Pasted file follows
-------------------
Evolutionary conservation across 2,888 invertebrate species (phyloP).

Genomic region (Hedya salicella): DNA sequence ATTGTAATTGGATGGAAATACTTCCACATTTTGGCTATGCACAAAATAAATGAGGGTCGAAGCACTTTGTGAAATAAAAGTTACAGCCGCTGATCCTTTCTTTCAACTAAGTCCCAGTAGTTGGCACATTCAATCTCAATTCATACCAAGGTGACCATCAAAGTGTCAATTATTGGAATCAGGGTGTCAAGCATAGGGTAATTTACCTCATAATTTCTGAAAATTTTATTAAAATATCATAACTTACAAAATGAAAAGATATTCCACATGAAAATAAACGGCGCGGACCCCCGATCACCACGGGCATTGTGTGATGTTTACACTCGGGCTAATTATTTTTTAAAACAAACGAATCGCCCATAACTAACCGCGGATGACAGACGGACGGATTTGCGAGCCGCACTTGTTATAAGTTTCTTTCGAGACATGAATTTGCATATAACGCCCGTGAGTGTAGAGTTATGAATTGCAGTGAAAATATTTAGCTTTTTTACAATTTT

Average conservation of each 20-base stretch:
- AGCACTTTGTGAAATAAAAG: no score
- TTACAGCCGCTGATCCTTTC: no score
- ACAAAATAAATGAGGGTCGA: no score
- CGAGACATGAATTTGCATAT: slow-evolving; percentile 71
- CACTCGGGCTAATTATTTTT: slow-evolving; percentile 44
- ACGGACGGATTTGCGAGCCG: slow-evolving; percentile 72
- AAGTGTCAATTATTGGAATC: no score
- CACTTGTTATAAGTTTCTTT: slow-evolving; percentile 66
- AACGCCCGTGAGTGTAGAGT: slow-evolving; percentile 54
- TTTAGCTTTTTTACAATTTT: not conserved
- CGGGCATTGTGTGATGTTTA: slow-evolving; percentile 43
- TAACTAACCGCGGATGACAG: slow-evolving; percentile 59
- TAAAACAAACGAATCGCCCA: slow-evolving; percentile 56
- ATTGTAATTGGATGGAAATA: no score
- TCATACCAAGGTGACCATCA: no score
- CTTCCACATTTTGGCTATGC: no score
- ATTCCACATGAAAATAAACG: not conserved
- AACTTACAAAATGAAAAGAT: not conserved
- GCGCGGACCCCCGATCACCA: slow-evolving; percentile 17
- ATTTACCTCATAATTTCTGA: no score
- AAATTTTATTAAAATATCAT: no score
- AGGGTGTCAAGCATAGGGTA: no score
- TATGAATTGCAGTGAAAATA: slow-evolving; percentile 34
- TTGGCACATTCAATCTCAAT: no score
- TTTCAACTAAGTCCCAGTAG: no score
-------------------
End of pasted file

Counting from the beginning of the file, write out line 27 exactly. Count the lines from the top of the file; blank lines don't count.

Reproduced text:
- TTGGCACATTCAATCTCAAT: no score